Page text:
Potential of a Government Company Under Companies Act 2013 : 5 Important Roles It Plays

Government company

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In the vast landscape of economic entities, a government company stand out as pivotal players, contributing significantly to a nation’s development and stability. These government-backed companies, often referred to as Public Sector Undertakings (PSUs), play a crucial role in various sectors, ranging from energy and infrastructure to finance and healthcare.


A government company means a company in which not less than 51% of the paid-up share capital is held by the Central Government, or by any State Government or Governments, or partly by the Central Government and partly by one or more State Governments, and it also includes a company which is a subsidiary company of such a government company. A government company is also often called a Public Sector Enterprises/Public Sector Undertaking.

In a government company, when shares with differential voting rights have been issued, “paid up share capital” is interpreted as “total voting power.” A government company may be incorporated as a public company or a private company. All the provision of the Companies Act, 2013 are applicable on a government company unless something is specifically exempted by the government. The Ministry of Corporate Affairs notified total/partial exemptions to government companies from compliance with certain sections of the Companies Act, 2013 vide notification No. G.S.R. 463(E) dated 5th June, 2015.

Features and Reliefs available to a Government Company

  1. Name: All government companies, whether public or private, must have the word “Limited” at the end of their names. The term “STATE” is permitted in the name. [Ref: Chapter II, section 4(1)(a) of the Companies Act, 2013]
  2. Transfer of Shares and Bonds: Subsection 1 of Section 56 (Transfer of Shares) does not apply to Government Company in respect of Securities held by nominees of the Government. The requirement of signing and providing a transfer instrument (SH-4) to the government company has also been eliminated in the case of transfers of securities held by Government nominees. According to the second proviso of Section 56(1), in the case of a transfer of Bonds issued by a government company, an instrument of transfer is not required to be executed and delivered to the government company if an intimation regarding the transfer is supported by the details of the transferee and the relevant bond certificate, or the letter of allotment is delivered to the Company. [Ref: Chapter IV, section 56(1) of the Companies Act, 2013]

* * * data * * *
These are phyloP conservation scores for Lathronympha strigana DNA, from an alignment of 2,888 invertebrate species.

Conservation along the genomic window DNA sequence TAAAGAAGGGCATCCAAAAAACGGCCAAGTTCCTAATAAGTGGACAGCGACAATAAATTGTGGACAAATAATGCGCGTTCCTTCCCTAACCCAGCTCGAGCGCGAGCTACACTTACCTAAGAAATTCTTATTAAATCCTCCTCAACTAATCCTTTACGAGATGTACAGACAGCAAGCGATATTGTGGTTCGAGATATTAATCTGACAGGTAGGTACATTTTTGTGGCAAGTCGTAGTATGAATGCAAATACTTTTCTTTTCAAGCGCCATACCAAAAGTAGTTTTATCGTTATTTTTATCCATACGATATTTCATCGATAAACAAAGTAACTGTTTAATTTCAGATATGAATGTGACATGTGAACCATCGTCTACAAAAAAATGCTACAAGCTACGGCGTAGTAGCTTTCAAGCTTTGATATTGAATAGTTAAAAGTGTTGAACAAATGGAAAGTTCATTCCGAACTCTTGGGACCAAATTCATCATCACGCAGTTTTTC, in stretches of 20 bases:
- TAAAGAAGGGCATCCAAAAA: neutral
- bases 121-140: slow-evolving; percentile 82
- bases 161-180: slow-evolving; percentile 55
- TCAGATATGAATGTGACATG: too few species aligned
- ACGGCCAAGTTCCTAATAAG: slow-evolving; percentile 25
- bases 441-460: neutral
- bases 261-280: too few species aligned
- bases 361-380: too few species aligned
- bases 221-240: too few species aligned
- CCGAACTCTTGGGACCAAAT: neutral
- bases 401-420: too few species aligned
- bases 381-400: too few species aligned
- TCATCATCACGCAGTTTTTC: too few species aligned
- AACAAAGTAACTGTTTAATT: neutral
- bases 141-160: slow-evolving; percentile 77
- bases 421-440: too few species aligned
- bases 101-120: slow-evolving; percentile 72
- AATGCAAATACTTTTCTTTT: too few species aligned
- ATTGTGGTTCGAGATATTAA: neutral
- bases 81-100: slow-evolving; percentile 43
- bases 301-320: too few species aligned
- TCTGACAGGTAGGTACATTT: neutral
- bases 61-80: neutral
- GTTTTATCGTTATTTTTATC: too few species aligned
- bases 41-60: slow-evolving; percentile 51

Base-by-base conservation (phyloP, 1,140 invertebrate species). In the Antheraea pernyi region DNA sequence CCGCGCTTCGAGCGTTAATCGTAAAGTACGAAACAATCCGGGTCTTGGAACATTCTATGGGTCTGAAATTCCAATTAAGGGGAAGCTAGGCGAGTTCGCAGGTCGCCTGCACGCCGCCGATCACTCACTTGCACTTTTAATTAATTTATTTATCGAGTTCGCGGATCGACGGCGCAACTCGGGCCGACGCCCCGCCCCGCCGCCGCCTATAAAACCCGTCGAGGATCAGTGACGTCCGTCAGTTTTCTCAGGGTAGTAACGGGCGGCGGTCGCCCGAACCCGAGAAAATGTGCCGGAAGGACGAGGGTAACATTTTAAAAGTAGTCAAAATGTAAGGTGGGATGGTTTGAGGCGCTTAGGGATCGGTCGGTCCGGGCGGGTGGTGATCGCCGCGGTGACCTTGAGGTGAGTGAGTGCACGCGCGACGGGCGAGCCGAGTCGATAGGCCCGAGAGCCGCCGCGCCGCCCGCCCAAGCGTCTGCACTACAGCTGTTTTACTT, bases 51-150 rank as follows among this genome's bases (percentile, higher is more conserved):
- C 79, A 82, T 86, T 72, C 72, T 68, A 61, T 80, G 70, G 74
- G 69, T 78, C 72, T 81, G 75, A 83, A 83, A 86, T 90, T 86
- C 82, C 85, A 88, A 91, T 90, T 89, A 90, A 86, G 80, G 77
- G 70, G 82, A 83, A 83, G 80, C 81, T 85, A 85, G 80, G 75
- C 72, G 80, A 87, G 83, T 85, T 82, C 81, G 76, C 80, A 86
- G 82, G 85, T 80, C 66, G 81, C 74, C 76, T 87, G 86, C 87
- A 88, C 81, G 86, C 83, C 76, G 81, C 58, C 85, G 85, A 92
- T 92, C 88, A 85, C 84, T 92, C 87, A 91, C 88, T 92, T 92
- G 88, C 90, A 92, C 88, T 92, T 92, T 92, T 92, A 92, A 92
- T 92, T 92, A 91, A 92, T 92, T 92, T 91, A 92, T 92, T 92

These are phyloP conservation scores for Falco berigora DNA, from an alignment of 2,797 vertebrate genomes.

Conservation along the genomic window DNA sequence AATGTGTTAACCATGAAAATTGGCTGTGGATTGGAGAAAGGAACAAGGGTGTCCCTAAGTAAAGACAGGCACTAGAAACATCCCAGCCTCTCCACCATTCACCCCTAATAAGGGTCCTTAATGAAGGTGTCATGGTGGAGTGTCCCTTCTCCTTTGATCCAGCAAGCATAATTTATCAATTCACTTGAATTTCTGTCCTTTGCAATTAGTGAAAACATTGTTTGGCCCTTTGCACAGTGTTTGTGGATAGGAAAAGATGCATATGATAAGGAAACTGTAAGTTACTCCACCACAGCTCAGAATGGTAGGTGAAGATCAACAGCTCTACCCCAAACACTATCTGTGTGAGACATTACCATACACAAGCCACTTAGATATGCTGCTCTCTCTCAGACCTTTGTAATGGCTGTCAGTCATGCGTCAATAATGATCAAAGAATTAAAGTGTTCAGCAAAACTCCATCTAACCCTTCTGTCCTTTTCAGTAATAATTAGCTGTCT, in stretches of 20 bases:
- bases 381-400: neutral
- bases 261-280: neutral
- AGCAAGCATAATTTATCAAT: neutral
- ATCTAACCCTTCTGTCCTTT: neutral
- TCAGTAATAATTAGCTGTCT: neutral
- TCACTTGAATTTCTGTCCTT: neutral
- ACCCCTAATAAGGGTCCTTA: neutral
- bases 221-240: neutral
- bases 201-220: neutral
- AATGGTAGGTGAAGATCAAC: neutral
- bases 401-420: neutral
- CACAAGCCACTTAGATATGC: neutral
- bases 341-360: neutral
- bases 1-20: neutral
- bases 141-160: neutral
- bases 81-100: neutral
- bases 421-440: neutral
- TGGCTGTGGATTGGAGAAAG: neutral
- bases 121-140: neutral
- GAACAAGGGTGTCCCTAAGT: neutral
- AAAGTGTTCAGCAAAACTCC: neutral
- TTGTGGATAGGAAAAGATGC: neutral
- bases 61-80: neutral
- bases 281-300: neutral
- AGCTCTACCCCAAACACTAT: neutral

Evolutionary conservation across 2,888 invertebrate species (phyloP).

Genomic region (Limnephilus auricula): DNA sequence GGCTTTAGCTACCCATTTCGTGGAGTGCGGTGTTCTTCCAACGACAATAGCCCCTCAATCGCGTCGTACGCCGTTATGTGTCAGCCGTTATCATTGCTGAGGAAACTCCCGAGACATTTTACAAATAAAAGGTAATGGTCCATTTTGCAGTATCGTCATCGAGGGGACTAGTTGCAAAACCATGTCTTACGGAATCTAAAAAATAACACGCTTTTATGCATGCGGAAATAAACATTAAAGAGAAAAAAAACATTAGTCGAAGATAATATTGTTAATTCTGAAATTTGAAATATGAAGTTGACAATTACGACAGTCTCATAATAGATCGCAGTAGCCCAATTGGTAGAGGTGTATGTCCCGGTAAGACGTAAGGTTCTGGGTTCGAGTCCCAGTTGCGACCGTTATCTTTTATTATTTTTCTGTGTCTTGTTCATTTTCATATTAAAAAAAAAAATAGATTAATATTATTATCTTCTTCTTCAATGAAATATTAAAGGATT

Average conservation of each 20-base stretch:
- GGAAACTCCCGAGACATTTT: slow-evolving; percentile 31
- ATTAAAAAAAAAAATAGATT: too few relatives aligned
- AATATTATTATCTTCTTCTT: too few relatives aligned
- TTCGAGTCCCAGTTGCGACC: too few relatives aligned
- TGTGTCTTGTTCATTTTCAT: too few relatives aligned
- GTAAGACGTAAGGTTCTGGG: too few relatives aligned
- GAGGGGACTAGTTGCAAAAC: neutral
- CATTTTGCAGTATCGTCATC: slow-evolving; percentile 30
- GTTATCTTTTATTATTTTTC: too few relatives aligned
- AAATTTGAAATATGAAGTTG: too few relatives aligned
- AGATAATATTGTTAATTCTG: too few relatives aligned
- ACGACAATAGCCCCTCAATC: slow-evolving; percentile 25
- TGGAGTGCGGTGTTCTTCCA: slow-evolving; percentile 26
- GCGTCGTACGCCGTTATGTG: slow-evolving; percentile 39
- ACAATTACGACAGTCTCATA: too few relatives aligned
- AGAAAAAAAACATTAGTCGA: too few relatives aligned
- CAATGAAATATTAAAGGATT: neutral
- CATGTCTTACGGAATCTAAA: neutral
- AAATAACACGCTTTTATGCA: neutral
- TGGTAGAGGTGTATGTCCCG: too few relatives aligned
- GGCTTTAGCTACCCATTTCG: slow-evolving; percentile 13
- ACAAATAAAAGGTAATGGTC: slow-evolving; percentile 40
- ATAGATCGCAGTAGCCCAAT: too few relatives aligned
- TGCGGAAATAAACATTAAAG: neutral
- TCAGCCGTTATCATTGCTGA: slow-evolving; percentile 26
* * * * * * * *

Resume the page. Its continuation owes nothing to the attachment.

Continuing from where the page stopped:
3. Beneficial interest: Section 89 and 90 of the Companies Act, 2013 are not applicable to a government company. Nominees of the government company are not required to file declaration in respect of beneficial interest in any share and investigation of beneficial ownership of shares in some cases is exempted. [Ref: Chapter VII, section 89 of the Companies Act, 2013 and Chapter VII, section 90 of the Companies Act, 2013]
  4. Provisions with respect to Declaration of dividends: Conditions provided in Companies (Declaration of Dividend) Rules, 2014 regarding declaration of dividend out of free reserves in case of absence or inadequacy of profits in any financial year and deposit of amount of dividend declared including Interim dividend within 5 days in a separate bank account opened with a scheduled bank does not apply to a Wholly owned Government Company. [Ref: Chapter VIII, second proviso to section 123(1) of the Companies Act, 2013 and Chapter VIII, section 123(4) of the Companies Act, 2013]
  5. Exemption from Accounting Standard 17: Section 129 shall not apply to the extent of application of Accounting Standard 17 (Segment Reporting) to the companies engaged in defence production. [Ref: Chapter IX, section 129of the Companies Act, 2013]